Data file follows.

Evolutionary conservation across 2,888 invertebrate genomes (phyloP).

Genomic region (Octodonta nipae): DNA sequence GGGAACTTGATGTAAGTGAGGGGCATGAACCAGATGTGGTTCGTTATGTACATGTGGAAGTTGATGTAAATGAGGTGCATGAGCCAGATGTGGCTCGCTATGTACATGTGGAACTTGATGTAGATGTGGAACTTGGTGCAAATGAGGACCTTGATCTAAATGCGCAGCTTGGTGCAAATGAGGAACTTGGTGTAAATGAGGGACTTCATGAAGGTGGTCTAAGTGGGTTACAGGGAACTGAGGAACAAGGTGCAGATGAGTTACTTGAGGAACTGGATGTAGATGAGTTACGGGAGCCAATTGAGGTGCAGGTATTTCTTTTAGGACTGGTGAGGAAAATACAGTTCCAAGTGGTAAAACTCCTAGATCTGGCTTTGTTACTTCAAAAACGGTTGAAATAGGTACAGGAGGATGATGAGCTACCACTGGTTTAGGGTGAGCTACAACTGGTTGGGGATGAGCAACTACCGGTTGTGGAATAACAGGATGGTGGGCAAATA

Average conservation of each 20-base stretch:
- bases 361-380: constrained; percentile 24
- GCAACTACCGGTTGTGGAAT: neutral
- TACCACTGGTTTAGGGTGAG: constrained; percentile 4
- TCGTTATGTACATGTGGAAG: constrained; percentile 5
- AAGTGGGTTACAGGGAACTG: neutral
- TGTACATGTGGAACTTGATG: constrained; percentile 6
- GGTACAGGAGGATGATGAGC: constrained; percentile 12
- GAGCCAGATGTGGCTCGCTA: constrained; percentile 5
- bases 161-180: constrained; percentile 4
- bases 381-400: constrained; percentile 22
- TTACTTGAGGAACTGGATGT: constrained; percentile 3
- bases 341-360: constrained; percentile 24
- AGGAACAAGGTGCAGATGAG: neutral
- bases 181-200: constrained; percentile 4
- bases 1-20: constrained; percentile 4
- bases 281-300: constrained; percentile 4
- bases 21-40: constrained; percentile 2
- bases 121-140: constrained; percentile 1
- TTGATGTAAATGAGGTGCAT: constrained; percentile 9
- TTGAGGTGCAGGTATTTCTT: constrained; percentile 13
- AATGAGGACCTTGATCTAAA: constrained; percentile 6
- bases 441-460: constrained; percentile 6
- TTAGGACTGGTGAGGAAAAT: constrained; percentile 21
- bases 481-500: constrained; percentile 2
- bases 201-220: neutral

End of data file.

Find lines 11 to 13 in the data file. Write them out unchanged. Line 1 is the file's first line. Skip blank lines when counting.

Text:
- GAGCCAGATGTGGCTCGCTA: constrained; percentile 5
- bases 161-180: constrained; percentile 4
- bases 381-400: constrained; percentile 22